There is a biblical command to attach fringes to the corners of four-cornered garments. The garments which sport these fringes, known as tallit and Tzitzit serves as constant reminders of our obligations to G-d and our fellows. The following articles will give you the basics of this unique mitzvah.
Bamidbar / Numbers 15:38 "Speak to the people of Israel, instructing them to make, through all their generations, tzitziyot on the corners of their garments, and to put with the Tzitzit on each corner a blue thread. 39 It is to be a Tzitzit for you to look at and thereby remember all of HaShem’s mitzvot and obey them, so that you won’t go around wherever your own heart and eyes lead you to prostitute yourselves; 40 but it will help you remember and obey all my mitzvot and be holy for your God. CJB
First off in verse 38 we are presented with the word fringes, ציצת Tzitzit, a literal translation of the word is ‘fringe.’ Our second point, also in verse 38, “in the borders of their garments”. Borders / Kanaf, literally means ‘corners’. The verse is actually referring to a ‘four cornered garment’. So there is to be four Tzitzit and four corners upon which to tie them.
Tzitzit are tassels that hang down from the four corners of a rectangular garment, as the Torah says: "You shall put fringes on your four-cornered garment." Why do we wear Tzitzit? The Torah explains that by doing so, "you will see it and remember all the mitzvot (the commandments of the Holy Scriptures)."
How do the Tzitzit remind us of the mitzvot? On the simple level, Tzitzit serve as the colloquial string-around-the-finger reminder. As we go about our daily chores, whether at work or at a super market, the subway, Tzitzit give us an anchor to the world of spirituality (keep us tied up with him). Our challenge is to make spirituality a part of daily reality. In seeing the Tzitzit, we have a tangible reminder of an incorporeal God. Seeing God in our lives is a progression — from recognizing his presence in mundane things like a garment, all the way to the spiritual realms ("heavenly throne"). In this way, Tzitzit has a meta-physical "fringe" benefit (pun intended), in helping to safeguard one from temptation. The Torah tells us: "And you will see them, and remember not to follow after your heart and eyes, that you stray after them." Tzitzit remind us that God is watching, and our actions should reflect that realization.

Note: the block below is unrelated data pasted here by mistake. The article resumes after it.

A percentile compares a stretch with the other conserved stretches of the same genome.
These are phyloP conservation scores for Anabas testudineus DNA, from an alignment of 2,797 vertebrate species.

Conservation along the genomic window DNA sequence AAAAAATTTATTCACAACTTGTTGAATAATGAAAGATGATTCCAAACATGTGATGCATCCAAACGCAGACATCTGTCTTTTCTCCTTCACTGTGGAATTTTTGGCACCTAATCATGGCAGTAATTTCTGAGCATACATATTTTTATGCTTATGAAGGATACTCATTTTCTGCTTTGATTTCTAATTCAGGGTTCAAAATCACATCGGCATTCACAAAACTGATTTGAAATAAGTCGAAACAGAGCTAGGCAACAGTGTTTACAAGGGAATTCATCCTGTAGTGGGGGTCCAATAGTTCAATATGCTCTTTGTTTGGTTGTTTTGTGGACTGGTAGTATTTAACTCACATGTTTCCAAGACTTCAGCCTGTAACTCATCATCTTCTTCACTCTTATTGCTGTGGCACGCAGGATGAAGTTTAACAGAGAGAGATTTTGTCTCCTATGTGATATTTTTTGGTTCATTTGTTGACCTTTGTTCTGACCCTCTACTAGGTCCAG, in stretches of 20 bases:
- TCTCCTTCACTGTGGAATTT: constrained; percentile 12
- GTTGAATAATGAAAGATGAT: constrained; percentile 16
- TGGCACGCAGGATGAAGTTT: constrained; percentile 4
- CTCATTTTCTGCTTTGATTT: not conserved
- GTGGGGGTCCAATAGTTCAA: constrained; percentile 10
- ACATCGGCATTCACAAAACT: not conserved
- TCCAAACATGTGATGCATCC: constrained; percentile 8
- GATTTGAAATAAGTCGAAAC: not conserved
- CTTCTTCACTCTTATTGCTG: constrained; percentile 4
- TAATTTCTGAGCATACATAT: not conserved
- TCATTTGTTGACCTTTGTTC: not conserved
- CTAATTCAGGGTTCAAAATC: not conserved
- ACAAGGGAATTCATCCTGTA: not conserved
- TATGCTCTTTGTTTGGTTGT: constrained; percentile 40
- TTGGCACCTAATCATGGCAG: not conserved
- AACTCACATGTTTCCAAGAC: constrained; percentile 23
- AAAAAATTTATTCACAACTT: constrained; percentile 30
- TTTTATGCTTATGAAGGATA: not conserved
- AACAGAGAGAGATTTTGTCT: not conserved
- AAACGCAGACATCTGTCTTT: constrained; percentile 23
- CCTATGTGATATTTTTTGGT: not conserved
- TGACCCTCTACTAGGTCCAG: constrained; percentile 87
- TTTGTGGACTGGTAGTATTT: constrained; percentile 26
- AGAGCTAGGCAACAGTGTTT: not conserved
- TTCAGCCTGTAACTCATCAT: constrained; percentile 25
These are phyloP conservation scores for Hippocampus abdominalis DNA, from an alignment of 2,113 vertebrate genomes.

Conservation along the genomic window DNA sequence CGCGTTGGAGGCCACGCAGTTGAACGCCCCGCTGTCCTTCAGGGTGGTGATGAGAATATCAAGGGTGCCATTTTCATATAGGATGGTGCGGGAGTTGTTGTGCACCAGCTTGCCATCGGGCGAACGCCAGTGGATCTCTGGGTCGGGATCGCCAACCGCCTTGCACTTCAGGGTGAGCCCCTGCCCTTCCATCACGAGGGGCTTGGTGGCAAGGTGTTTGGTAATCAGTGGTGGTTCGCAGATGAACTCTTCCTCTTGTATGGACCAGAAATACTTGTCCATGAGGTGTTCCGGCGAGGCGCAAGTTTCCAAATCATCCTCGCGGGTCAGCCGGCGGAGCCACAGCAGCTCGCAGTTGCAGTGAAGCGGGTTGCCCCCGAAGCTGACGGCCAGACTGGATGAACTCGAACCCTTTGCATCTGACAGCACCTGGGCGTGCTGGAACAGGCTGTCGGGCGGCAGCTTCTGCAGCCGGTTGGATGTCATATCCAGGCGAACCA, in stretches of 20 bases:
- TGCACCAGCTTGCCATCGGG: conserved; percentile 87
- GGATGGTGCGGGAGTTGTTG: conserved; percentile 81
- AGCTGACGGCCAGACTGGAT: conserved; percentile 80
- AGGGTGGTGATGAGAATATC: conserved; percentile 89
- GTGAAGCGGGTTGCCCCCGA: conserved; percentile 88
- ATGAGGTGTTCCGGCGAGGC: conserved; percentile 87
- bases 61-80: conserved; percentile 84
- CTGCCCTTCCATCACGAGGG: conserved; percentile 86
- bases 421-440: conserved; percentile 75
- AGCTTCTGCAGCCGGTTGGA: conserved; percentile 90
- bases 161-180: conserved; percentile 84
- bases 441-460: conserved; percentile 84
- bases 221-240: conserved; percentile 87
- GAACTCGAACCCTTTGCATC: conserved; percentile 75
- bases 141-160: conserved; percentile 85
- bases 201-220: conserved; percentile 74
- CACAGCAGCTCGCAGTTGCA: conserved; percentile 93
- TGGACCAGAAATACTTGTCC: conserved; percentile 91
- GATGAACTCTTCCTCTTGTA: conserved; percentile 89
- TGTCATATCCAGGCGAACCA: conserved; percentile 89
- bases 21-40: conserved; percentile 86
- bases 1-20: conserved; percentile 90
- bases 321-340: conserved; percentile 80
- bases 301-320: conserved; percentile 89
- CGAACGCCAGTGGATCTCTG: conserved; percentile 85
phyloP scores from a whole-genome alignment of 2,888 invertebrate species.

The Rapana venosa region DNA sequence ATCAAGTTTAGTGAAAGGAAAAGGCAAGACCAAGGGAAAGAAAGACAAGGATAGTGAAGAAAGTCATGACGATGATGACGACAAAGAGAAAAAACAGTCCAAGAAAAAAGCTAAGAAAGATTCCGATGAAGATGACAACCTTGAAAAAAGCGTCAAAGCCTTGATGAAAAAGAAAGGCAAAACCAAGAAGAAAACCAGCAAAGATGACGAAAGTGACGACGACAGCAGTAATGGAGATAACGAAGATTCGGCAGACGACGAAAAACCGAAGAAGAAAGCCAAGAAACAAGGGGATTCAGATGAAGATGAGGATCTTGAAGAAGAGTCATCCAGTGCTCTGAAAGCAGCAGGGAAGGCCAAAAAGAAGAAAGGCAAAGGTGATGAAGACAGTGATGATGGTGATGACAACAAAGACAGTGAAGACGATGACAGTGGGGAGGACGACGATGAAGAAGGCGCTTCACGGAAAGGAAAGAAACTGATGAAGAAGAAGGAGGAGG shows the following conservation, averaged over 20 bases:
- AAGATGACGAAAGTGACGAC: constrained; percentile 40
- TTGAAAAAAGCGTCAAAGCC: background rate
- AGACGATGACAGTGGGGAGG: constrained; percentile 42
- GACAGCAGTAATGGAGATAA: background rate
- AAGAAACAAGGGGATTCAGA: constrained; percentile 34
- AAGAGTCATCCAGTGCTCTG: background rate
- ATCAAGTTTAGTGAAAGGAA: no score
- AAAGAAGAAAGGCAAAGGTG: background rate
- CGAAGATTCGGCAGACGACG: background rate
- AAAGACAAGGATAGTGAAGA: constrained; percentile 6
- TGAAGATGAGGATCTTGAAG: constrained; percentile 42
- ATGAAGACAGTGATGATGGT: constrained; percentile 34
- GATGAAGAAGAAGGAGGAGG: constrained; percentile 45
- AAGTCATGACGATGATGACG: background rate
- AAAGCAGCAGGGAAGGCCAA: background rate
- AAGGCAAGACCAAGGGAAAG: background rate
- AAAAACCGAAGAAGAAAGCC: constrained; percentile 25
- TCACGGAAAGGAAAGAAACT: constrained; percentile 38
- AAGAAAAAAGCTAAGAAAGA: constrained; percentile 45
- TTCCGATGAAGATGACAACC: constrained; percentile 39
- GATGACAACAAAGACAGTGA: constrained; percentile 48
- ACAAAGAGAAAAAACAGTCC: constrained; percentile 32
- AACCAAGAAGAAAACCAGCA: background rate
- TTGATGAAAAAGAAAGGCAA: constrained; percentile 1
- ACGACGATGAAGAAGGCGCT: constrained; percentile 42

Most of you will agree that tzitziyot are meant to be worn out. Yes, dangling, seen, exposed, and not restricted…for the most part. They are a sign of the mitzvot and of the G-d you serve. You are a child of Israel. Now, don’t you forget it!
Question: We are commanded to wear Tzitzit on the four corners of our garments. Today our garments mostly have no corners? I realize that we can find something to wear with four corners such as the tallit katan but the commandment seems to say that the Tzitzit should be on what we would normally wear. In the days of Moshe garments had four corners so one didn’t have to artificially derive a garment with four corners. Wouldn’t the mitzvot be satisfied by putting Tzitzit on something like the belt loops of our pants?